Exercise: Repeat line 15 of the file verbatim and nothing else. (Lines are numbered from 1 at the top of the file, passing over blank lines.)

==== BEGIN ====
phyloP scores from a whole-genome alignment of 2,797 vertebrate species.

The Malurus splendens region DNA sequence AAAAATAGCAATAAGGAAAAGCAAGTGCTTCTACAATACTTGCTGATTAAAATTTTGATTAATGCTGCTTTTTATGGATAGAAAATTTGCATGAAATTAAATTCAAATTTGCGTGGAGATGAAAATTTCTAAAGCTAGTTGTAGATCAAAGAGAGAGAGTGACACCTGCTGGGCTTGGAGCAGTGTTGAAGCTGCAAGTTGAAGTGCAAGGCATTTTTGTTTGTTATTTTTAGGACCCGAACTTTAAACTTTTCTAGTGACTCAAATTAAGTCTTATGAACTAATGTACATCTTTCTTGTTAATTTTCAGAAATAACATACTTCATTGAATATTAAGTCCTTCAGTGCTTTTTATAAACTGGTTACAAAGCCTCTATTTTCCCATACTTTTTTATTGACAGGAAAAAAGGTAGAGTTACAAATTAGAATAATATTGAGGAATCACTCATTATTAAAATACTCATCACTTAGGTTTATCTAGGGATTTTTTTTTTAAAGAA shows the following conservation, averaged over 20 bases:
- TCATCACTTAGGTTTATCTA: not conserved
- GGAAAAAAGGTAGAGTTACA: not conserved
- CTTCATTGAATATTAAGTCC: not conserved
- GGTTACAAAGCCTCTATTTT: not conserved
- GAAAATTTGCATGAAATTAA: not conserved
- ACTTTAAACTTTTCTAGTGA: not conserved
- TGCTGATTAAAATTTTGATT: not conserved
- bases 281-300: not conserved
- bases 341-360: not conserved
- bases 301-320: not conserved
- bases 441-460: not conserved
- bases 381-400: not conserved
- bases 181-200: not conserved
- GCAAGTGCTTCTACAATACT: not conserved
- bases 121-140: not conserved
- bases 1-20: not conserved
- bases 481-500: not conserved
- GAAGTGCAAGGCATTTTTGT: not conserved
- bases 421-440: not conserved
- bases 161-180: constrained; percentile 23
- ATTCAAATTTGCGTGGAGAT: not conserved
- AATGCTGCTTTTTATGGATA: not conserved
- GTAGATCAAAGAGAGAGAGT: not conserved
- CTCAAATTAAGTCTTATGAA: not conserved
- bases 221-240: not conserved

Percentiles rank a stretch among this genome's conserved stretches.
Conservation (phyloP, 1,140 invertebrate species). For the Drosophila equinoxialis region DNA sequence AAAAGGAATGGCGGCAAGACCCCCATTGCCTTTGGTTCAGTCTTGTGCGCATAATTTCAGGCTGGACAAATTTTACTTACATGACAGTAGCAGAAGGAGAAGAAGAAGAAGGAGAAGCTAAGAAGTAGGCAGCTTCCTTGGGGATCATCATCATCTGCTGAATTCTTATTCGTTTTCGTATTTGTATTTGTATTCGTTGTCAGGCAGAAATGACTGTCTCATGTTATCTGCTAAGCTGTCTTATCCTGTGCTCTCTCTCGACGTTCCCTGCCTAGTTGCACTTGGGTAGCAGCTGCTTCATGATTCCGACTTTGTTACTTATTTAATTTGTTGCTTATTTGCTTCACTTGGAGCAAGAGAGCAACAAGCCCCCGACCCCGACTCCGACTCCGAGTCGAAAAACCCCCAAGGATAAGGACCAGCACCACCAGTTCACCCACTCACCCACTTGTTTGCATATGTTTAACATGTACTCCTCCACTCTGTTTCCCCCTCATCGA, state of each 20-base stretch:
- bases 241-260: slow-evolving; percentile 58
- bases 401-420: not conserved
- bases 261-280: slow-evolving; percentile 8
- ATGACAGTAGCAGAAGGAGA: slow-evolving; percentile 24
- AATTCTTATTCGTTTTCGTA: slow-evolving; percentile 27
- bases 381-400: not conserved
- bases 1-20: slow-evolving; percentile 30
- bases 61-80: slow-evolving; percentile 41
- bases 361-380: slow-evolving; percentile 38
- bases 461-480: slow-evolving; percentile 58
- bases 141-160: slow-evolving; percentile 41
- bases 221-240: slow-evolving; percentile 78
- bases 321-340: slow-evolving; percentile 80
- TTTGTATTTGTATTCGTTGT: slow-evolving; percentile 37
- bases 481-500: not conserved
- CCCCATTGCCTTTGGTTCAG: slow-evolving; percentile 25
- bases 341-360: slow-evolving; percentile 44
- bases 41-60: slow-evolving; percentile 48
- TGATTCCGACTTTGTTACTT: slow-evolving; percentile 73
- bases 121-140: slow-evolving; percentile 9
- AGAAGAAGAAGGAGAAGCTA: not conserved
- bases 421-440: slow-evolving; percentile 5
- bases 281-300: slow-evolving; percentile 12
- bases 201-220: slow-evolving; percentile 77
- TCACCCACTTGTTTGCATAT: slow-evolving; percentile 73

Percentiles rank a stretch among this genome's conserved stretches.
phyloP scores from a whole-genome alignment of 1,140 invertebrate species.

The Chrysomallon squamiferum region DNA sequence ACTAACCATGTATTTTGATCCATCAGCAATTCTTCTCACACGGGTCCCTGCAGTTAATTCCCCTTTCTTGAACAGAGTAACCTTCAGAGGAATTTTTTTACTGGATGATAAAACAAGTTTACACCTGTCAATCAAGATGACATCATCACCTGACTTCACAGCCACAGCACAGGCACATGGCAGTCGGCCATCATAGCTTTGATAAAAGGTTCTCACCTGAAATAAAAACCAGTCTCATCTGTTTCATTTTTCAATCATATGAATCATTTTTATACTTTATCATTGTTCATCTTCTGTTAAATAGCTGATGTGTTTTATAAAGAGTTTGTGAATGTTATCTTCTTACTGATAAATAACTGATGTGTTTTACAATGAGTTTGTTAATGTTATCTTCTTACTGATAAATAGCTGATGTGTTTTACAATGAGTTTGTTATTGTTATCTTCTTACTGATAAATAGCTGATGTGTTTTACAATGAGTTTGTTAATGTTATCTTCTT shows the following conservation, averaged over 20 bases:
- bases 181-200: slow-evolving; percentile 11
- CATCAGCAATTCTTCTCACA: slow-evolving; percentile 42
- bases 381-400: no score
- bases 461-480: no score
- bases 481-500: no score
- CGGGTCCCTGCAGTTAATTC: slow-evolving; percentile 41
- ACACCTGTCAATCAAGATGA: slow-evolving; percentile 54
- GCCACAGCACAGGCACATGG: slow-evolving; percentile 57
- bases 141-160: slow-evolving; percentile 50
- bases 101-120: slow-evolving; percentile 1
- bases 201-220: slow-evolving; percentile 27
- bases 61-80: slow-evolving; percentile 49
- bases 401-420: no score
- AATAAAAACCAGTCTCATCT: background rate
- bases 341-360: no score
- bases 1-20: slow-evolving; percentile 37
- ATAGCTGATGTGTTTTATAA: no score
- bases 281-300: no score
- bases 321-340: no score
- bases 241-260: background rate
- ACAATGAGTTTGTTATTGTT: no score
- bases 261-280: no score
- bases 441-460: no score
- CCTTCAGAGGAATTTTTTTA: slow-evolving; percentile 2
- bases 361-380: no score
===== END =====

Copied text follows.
- bases 181-200: not conserved